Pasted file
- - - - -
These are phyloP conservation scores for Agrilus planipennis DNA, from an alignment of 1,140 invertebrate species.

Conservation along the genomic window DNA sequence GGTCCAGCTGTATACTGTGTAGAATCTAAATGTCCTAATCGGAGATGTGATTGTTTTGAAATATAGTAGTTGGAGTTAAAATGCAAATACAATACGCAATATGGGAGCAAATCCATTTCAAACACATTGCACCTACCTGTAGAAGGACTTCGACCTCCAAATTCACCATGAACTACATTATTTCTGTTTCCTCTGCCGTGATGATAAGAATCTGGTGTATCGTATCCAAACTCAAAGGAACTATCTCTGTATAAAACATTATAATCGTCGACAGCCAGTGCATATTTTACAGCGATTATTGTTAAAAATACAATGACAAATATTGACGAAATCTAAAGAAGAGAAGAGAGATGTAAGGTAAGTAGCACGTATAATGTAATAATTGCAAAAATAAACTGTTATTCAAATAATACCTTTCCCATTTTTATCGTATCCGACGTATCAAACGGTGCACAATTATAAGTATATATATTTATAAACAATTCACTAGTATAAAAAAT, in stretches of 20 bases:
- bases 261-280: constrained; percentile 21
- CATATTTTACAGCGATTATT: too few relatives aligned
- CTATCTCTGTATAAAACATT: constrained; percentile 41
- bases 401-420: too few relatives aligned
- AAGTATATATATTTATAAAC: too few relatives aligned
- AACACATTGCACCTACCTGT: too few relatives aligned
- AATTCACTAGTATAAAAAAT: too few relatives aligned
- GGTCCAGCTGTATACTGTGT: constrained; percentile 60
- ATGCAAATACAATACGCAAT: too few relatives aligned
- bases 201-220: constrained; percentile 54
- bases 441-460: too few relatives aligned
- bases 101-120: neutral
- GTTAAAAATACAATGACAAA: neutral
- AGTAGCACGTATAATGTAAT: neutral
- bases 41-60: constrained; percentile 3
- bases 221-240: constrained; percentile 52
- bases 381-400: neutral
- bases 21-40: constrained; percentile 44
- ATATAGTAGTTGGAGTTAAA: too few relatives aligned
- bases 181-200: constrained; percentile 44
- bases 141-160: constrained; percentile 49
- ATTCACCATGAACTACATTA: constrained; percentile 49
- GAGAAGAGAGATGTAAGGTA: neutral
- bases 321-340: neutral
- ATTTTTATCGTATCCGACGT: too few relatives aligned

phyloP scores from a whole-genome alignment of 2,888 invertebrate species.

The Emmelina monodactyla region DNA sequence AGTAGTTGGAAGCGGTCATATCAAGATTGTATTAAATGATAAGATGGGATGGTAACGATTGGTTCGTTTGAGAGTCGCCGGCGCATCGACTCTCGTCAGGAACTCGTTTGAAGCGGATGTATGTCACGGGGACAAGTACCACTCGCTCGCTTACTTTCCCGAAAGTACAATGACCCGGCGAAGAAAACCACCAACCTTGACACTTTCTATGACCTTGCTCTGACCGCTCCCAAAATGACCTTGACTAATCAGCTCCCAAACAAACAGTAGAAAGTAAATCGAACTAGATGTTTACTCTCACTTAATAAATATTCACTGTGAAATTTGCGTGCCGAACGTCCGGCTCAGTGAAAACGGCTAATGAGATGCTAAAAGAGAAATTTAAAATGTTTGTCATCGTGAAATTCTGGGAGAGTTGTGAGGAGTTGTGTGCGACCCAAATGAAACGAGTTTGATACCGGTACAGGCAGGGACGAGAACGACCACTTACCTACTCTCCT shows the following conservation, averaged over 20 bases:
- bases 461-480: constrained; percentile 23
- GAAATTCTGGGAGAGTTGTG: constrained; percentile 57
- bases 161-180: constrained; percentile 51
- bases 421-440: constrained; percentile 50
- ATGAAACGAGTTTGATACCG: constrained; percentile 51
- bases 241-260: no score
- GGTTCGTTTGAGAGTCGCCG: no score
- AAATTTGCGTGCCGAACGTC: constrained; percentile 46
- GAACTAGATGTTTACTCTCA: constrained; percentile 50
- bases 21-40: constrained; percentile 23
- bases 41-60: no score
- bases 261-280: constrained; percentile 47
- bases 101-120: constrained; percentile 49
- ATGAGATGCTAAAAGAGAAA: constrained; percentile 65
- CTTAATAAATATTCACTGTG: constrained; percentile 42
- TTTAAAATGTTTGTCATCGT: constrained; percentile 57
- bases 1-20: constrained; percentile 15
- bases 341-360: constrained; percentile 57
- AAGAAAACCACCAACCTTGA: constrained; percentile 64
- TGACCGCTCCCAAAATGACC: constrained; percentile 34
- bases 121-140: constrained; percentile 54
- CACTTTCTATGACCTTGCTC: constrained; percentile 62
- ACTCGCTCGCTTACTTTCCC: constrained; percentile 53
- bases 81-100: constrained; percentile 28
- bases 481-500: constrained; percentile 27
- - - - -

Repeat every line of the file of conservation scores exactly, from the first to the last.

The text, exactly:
These are phyloP conservation scores for Agrilus planipennis DNA, from an alignment of 1,140 invertebrate species.

Conservation along the genomic window DNA sequence GGTCCAGCTGTATACTGTGTAGAATCTAAATGTCCTAATCGGAGATGTGATTGTTTTGAAATATAGTAGTTGGAGTTAAAATGCAAATACAATACGCAATATGGGAGCAAATCCATTTCAAACACATTGCACCTACCTGTAGAAGGACTTCGACCTCCAAATTCACCATGAACTACATTATTTCTGTTTCCTCTGCCGTGATGATAAGAATCTGGTGTATCGTATCCAAACTCAAAGGAACTATCTCTGTATAAAACATTATAATCGTCGACAGCCAGTGCATATTTTACAGCGATTATTGTTAAAAATACAATGACAAATATTGACGAAATCTAAAGAAGAGAAGAGAGATGTAAGGTAAGTAGCACGTATAATGTAATAATTGCAAAAATAAACTGTTATTCAAATAATACCTTTCCCATTTTTATCGTATCCGACGTATCAAACGGTGCACAATTATAAGTATATATATTTATAAACAATTCACTAGTATAAAAAAT, in stretches of 20 bases:
- bases 261-280: constrained; percentile 21
- CATATTTTACAGCGATTATT: too few relatives aligned
- CTATCTCTGTATAAAACATT: constrained; percentile 41
- bases 401-420: too few relatives aligned
- AAGTATATATATTTATAAAC: too few relatives aligned
- AACACATTGCACCTACCTGT: too few relatives aligned
- AATTCACTAGTATAAAAAAT: too few relatives aligned
- GGTCCAGCTGTATACTGTGT: constrained; percentile 60
- ATGCAAATACAATACGCAAT: too few relatives aligned
- bases 201-220: constrained; percentile 54
- bases 441-460: too few relatives aligned
- bases 101-120: neutral
- GTTAAAAATACAATGACAAA: neutral
- AGTAGCACGTATAATGTAAT: neutral
- bases 41-60: constrained; percentile 3
- bases 221-240: constrained; percentile 52
- bases 381-400: neutral
- bases 21-40: constrained; percentile 44
- ATATAGTAGTTGGAGTTAAA: too few relatives aligned
- bases 181-200: constrained; percentile 44
- bases 141-160: constrained; percentile 49
- ATTCACCATGAACTACATTA: constrained; percentile 49
- GAGAAGAGAGATGTAAGGTA: neutral
- bases 321-340: neutral
- ATTTTTATCGTATCCGACGT: too few relatives aligned

phyloP scores from a whole-genome alignment of 2,888 invertebrate species.

The Emmelina monodactyla region DNA sequence AGTAGTTGGAAGCGGTCATATCAAGATTGTATTAAATGATAAGATGGGATGGTAACGATTGGTTCGTTTGAGAGTCGCCGGCGCATCGACTCTCGTCAGGAACTCGTTTGAAGCGGATGTATGTCACGGGGACAAGTACCACTCGCTCGCTTACTTTCCCGAAAGTACAATGACCCGGCGAAGAAAACCACCAACCTTGACACTTTCTATGACCTTGCTCTGACCGCTCCCAAAATGACCTTGACTAATCAGCTCCCAAACAAACAGTAGAAAGTAAATCGAACTAGATGTTTACTCTCACTTAATAAATATTCACTGTGAAATTTGCGTGCCGAACGTCCGGCTCAGTGAAAACGGCTAATGAGATGCTAAAAGAGAAATTTAAAATGTTTGTCATCGTGAAATTCTGGGAGAGTTGTGAGGAGTTGTGTGCGACCCAAATGAAACGAGTTTGATACCGGTACAGGCAGGGACGAGAACGACCACTTACCTACTCTCCT shows the following conservation, averaged over 20 bases:
- bases 461-480: constrained; percentile 23
- GAAATTCTGGGAGAGTTGTG: constrained; percentile 57
- bases 161-180: constrained; percentile 51
- bases 421-440: constrained; percentile 50
- ATGAAACGAGTTTGATACCG: constrained; percentile 51
- bases 241-260: no score
- GGTTCGTTTGAGAGTCGCCG: no score
- AAATTTGCGTGCCGAACGTC: constrained; percentile 46
- GAACTAGATGTTTACTCTCA: constrained; percentile 50
- bases 21-40: constrained; percentile 23
- bases 41-60: no score
- bases 261-280: constrained; percentile 47
- bases 101-120: constrained; percentile 49
- ATGAGATGCTAAAAGAGAAA: constrained; percentile 65
- CTTAATAAATATTCACTGTG: constrained; percentile 42
- TTTAAAATGTTTGTCATCGT: constrained; percentile 57
- bases 1-20: constrained; percentile 15
- bases 341-360: constrained; percentile 57
- AAGAAAACCACCAACCTTGA: constrained; percentile 64
- TGACCGCTCCCAAAATGACC: constrained; percentile 34
- bases 121-140: constrained; percentile 54
- CACTTTCTATGACCTTGCTC: constrained; percentile 62
- ACTCGCTCGCTTACTTTCCC: constrained; percentile 53
- bases 81-100: constrained; percentile 28
- bases 481-500: constrained; percentile 27